…curiosity killed the cat and satisfaction brought him back. If my cat is any indication, I certainly hope she has nine lives. I’m happy with my one – although I want to keep it and my curiosity alive, thank you very much. Curiosity killed the cat? Where does that really leave us curious types? I’ve been thinking a great deal about curiosity and where it leads. Yes, you could say…I’m curious.
Curiosity is defined as, commonly, the desire to “know.” Yet, curiosity does not necessarily arise when someone doesn’t know something. There is an impetus, a will to understand, well – more. It doesn’t seem to be rooted in simple ignorance. If that were the case, would anyone be ignorant at all? Or rather, would people STAY ignorant? No, there’s something more that drives us to “know.”
I want to know what it is. Really.
To be interested is to what to see the differences. It’s a desire, passion, lust – what have you – to see what makes something work differently than we work or think or do. Curiosity is not beset with intense feeling, per se, but with simple desire to know more. To grow our body of knowledge so that we become “better,” if there would be meaning there, than before. Better is so subjective but let us, for the sake of argument, say that better means an increase in our usefulness in the world. To “know” more gives us an edge, it allows us to survive longer, stronger, and leaner than we might have without the knowledge.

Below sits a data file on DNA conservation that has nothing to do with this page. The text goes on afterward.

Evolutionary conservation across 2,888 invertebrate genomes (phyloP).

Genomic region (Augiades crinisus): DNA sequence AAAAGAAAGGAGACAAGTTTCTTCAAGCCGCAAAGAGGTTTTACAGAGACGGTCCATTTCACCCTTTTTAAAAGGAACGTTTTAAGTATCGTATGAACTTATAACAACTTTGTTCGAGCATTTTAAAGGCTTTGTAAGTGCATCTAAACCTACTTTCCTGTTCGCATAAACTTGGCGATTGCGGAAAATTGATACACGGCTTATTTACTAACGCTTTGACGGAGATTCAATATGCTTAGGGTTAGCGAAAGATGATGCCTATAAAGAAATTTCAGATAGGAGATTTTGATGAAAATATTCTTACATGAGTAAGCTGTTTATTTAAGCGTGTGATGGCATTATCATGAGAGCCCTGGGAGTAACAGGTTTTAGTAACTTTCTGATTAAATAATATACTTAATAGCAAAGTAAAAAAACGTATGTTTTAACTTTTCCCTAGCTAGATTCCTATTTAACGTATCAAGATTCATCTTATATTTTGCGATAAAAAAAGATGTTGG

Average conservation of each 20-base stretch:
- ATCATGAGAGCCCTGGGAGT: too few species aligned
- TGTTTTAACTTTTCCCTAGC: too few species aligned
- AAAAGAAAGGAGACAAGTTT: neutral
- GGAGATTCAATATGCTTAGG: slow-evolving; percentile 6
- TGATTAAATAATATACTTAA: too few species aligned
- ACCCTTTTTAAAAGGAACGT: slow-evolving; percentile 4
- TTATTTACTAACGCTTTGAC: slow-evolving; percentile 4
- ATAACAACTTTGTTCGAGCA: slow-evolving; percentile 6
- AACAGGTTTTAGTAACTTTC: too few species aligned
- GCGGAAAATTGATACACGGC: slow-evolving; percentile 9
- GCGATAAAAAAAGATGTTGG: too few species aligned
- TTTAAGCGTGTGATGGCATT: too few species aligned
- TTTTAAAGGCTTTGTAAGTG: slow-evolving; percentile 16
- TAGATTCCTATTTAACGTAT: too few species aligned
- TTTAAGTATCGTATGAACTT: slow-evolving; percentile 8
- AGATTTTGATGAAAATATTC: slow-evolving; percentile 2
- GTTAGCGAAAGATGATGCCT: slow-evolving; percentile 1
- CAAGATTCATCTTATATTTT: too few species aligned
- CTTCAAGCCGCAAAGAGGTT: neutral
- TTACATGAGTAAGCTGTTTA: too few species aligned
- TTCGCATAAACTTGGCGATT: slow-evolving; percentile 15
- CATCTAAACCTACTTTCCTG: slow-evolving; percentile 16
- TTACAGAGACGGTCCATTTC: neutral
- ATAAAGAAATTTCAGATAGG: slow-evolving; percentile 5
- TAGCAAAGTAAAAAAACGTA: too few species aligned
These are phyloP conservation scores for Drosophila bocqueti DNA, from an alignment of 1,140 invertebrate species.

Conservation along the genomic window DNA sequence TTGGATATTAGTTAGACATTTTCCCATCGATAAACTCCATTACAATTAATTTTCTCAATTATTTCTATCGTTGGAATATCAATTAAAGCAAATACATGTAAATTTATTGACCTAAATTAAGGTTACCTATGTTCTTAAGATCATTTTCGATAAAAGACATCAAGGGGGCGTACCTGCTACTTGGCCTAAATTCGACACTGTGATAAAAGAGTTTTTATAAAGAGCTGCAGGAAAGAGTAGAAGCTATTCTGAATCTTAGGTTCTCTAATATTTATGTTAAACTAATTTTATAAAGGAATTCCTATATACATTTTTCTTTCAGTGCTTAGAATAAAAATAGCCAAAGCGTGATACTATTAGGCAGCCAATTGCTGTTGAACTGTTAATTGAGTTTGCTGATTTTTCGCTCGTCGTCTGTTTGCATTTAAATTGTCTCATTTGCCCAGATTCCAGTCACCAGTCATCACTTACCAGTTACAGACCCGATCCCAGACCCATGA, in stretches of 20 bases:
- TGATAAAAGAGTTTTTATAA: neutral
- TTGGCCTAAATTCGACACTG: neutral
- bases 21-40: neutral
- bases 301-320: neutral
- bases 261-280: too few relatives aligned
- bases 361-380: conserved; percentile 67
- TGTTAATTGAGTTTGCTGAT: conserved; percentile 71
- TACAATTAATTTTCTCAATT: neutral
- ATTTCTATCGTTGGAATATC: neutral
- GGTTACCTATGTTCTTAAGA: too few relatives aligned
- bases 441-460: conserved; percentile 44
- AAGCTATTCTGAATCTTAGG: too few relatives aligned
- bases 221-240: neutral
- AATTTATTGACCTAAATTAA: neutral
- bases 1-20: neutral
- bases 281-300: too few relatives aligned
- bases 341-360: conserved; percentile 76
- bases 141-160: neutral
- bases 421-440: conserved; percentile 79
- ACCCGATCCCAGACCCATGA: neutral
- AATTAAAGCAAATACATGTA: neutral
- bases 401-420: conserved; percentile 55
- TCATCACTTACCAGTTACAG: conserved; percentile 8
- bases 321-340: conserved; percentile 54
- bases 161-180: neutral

Ah, but this isn’t the basis for curiosity, is it? Is curiosity the simple desire to be better so that we survive or live “better?” I don’t think so. I think that curiosity arises in some people just like the desire to swim or the taste for chocolate. It’s unique and a total personality trait. Can one develop curiosity? I suppose, for a while. Yet, I know people who would rather not know than know. “Ignorance is bliss” was not invented by a curious person. Someone also said “the cure for boredom is curiosity. There is no cure for curiosity.” How true.
“The important thing is not to stop questioning. Curiosity has its own reason for existing.” Thank you, Albert.